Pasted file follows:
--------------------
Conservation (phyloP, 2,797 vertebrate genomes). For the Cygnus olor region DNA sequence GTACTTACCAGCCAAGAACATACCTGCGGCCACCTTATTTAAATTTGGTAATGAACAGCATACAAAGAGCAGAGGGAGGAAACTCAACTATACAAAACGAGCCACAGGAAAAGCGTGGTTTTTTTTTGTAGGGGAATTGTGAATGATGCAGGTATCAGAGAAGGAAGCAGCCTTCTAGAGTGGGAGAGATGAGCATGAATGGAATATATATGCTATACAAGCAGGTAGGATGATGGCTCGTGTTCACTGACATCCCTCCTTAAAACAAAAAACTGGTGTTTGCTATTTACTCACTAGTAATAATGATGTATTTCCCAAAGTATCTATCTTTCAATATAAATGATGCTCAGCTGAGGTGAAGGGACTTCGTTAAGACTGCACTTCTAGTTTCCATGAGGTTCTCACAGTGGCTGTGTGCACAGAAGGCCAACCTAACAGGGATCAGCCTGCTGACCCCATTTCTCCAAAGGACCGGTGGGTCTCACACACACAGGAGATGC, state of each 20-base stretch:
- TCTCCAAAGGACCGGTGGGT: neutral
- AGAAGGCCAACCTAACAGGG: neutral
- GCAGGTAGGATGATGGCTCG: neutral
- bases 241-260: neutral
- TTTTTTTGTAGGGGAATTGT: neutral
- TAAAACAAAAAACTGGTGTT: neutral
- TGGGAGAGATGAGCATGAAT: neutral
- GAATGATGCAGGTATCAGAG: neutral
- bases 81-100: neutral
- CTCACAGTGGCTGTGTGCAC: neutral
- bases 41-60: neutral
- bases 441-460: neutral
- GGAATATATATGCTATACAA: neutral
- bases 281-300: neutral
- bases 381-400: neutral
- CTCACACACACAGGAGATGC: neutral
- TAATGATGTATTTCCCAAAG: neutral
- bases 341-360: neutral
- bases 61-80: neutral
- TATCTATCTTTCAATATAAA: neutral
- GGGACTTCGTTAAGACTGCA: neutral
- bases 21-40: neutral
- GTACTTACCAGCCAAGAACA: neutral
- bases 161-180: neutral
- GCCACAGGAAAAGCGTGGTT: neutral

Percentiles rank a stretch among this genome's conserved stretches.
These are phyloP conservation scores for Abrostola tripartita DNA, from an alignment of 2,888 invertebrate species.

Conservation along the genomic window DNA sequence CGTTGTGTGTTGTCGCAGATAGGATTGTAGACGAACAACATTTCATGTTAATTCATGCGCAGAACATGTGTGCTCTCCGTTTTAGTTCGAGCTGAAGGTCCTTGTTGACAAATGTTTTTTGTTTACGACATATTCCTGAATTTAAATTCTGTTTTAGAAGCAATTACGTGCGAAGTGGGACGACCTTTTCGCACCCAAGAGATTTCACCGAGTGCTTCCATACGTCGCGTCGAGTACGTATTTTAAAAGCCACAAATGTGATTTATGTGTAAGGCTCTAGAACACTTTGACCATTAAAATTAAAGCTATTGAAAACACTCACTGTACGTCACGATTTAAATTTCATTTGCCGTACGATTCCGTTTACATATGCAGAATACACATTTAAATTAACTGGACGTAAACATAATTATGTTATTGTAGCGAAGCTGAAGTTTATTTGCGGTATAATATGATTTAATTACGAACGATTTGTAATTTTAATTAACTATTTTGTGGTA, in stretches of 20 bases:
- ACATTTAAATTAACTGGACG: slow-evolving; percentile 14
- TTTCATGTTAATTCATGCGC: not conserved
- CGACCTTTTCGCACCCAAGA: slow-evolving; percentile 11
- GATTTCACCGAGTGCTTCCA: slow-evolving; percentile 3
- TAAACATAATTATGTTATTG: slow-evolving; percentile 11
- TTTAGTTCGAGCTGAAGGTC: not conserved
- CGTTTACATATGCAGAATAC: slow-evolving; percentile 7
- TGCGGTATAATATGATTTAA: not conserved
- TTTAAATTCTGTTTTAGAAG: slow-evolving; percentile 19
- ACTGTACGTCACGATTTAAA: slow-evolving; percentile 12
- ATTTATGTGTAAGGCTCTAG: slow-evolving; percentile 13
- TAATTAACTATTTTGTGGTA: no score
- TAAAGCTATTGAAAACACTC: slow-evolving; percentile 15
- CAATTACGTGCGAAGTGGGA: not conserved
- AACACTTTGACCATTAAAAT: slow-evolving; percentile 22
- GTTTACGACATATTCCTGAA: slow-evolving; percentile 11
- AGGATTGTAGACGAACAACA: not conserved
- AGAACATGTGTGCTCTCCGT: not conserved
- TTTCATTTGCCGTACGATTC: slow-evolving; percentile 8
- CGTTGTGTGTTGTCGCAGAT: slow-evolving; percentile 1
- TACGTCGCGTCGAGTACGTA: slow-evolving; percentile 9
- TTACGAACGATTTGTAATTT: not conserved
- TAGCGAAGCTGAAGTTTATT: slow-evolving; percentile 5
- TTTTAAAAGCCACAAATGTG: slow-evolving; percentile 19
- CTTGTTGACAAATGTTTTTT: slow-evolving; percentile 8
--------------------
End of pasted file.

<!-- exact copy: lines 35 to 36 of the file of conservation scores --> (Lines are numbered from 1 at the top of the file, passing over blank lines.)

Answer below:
- TTTAGTTCGAGCTGAAGGTC: not conserved
- CGTTTACATATGCAGAATAC: slow-evolving; percentile 7